All the normal facilities at Butlins are available to festival goers FOC so Sunday morning is a good time to swim (pool not sea, are you mad?), play snooker, darts, pool, table tennis etc. Darts was curtailed before a result due to a snooker table coming free which ended 1-1 and table tennis well I was trounced, all good fun though.
The introducing stage, watch bands, like them, vote for them and they could get a main stage gig next year, 20% of the rock stage was filled this year from last years winners so take 30 minutes out of your stay to watch someone and maybe help them on their way?
George Shovelin and George Lamb open at 3pm in JAKS, previous attendees GS says he was on the introducing stage when he was 67! So we got a man with a guitar and another slightly younger man similarly equipped should be a nice low key start. GS must have been gargling gravel, nails and old ash trays to finely hone a voice like that which he puts to full use throughout the set causing me to break that local by-law about whooping before 6pm. Great musicians this pair, 2 ladies take to the dance floor for what will be the last number and are totally into it. GS thanks GL and gives a final encore speech "I'd like lastly to thank me mam and dad, cos wi' out them YOU wouldn't have me". He's probably the best blues guitarist on his street in Sunderland so I dig deep and buy a CD, nice one George!
I'm hanging around the intro stage sometime later hoping to catch Robert J Hunter but before him is Cheri Lyn a rather alluring German lady who belts out some rocky numbers, very nice...
Robert comes on and I have an expectation having seen him perform a couple of times elsewhere, but he has changed tack somewhat towards the rock side of town and I couldn't hear his wonderful tones above his guitar and that of the bassist which I believe is James Le Huray but he's let his beard grow a bit maybe to fit the rock image, anyway he's an incredibly versatile bloke who plays loads of instruments, engineers and produces too, checkout digital platforms for more.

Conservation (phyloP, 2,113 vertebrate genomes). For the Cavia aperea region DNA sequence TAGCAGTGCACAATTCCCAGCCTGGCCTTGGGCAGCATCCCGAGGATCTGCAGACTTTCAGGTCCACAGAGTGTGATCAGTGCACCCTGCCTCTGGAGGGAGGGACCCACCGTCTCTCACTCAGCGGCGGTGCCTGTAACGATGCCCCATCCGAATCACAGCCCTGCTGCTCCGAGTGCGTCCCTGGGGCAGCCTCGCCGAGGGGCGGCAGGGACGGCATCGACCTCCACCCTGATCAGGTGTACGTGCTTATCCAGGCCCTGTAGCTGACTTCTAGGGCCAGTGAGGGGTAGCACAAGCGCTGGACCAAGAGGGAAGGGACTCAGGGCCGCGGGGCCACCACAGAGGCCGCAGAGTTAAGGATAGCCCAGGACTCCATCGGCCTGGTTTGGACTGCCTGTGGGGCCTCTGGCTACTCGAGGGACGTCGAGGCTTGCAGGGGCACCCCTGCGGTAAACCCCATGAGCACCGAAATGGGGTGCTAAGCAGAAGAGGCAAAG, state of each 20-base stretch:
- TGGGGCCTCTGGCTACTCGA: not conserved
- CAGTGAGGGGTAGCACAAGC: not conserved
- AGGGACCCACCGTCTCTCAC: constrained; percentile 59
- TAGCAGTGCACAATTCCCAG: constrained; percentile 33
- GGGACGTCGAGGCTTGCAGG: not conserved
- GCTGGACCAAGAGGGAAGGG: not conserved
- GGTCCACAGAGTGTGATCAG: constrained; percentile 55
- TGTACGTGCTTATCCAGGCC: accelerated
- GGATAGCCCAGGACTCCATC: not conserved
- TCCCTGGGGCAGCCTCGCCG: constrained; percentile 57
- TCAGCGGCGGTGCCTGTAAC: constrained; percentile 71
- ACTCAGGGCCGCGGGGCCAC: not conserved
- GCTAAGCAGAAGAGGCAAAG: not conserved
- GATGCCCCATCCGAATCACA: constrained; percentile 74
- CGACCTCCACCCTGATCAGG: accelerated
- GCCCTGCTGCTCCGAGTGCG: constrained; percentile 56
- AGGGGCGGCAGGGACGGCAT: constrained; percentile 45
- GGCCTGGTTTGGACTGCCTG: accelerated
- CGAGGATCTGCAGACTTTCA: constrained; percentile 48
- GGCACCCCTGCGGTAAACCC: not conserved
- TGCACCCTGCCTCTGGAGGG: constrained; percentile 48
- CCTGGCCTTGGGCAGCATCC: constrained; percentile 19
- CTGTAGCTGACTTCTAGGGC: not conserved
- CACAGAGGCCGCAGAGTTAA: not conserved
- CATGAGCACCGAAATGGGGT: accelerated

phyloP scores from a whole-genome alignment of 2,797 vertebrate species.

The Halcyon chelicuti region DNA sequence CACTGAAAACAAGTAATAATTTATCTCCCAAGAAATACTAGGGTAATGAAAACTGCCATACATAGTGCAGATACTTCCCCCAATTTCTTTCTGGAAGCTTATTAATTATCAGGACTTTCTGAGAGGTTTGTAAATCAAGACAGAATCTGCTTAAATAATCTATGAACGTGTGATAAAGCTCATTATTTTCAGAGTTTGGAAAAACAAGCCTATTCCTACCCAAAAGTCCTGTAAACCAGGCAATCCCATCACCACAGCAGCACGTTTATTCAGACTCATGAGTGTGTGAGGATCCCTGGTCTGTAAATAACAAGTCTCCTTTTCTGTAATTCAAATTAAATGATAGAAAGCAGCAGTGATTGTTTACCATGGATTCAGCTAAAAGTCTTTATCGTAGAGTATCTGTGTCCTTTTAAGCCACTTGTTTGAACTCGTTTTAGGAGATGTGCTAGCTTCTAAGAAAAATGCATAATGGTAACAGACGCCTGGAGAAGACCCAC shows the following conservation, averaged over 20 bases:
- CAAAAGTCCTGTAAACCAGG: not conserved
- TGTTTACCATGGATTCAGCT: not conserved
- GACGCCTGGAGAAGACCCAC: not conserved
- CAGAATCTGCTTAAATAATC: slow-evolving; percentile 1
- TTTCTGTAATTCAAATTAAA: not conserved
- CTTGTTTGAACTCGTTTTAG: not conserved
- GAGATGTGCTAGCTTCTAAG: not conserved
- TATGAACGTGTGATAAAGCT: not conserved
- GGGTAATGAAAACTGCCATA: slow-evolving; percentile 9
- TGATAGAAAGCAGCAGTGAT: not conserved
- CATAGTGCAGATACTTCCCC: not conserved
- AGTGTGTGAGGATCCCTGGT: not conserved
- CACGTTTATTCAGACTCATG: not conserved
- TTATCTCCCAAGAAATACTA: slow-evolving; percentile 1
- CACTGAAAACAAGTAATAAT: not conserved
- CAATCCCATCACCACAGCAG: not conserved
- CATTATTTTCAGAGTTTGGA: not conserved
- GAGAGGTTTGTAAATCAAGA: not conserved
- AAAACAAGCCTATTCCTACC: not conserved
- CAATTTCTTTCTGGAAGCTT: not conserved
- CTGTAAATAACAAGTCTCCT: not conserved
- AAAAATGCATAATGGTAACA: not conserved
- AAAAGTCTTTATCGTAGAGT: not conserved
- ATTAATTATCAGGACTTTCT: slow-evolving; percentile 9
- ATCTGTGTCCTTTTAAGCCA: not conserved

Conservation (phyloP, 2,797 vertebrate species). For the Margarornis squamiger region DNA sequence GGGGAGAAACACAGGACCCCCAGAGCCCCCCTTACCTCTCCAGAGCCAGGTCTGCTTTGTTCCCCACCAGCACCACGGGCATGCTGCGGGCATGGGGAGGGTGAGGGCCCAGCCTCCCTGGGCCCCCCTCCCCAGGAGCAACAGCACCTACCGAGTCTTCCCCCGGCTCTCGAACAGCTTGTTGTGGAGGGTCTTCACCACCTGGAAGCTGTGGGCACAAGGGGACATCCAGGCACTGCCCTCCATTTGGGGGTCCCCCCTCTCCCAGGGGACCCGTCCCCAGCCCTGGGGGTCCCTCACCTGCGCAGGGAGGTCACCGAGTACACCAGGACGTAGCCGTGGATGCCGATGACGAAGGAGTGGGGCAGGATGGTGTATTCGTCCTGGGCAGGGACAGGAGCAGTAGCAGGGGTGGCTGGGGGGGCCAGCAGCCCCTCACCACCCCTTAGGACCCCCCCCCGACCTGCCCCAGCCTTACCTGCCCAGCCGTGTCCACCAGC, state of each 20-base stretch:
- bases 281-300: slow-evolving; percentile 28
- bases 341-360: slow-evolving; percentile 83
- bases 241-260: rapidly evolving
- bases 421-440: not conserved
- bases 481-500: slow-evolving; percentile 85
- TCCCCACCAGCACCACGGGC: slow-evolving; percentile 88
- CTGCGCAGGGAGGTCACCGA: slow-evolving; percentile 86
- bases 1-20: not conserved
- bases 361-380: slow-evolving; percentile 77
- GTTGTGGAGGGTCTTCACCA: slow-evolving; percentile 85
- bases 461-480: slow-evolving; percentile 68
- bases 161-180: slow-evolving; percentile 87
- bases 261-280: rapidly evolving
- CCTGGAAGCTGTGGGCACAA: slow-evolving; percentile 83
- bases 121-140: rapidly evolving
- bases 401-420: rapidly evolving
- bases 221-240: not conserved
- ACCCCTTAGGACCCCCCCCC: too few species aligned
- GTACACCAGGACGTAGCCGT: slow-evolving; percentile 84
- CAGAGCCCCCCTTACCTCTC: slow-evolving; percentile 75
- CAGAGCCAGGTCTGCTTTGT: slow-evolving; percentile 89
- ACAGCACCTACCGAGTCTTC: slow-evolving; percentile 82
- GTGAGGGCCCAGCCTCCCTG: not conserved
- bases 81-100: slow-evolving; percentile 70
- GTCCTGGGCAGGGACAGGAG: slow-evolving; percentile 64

Sunday roast! If you upgrade to the luxury dining you shouldn't be disappointed, there are 2 choices of restaurant both with salad bars, soup, veggie options, daily main course selections including roasts, curries, chicken chasseur etc, the breakfast is also similarly wide ranging and a great hangover cure should you be unlucky to catch one.
Zoe Shwarz And Blue Commotion open the final evening session, no bass! Rocking blues and ballads with lady pipes sounding not at all unpleasant, bordering on prog rock, during a couple of instrumental breaks Dave says "the singers even gone off for a fag and a coffee". During a quicker number a couple of old boys dance across stage front as if on hobby horses and a hot lady in sequin dress and thigh high leather boots dances with her man more or less in time but both laughing like drains.
Animals and friends, well we've got a good idea how it's gonna finish but what about before? Mickey Gallagher on Hammond organ and John "steely" Steel on drums are the original 50% with Danny leading and Roberto on his left, bash out some foot-stomping good stuff from when I was merely an egg. All the favourites are there (despite numerous disputes over the years about rights of ownership and even the band name) delivered faithfully and indeed finishing as expected, announced by Steely as "that song" ... Keep doing it folks.
Main stage closers this year Dr Feelgood, they're regulars here of course, the curtains barely open and Walwyns guitar is already being tortured delivering one familiar foot stomper after another, Cain swaps skin with an audience members outstretched palm and that's about the only time he stood still. "Back In The Night" the hardcore middle pit are jumping a bit, "Roxette" now moving to full depth! "Down At The Doctors" and most of the other favourites are there, a great set viewed from the safety of the balcony!
Dana Gillespie. Where to start? Well I'm glad she changed her name for the stage, Richenda Antoinette de Winterstein Gillespie, with songs like "Funk Me It's Hot" just to get it on the radio and "Sweet Meat", "Big Boy" she's a bit of a minx. Great blues from the four piece especially Mr Baptiste, Sir you are awesome on the keyboards. An old man wearing an almost as old Iron Maiden T shirt moves his head quite gently to the music at the front and who can blame him with this sort of great blues, fast, slow she's got the lot and could tell you a few eyebrow lifters about the journey after 40+yrs doing it. Keep it up Dana.
MC-Last orders at the bar...
"Make sure you wake me up in time for breakfast!"
"Are we having another sherbet?"
"Go on then."
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Great British Rock & Blues Weekender 2020 review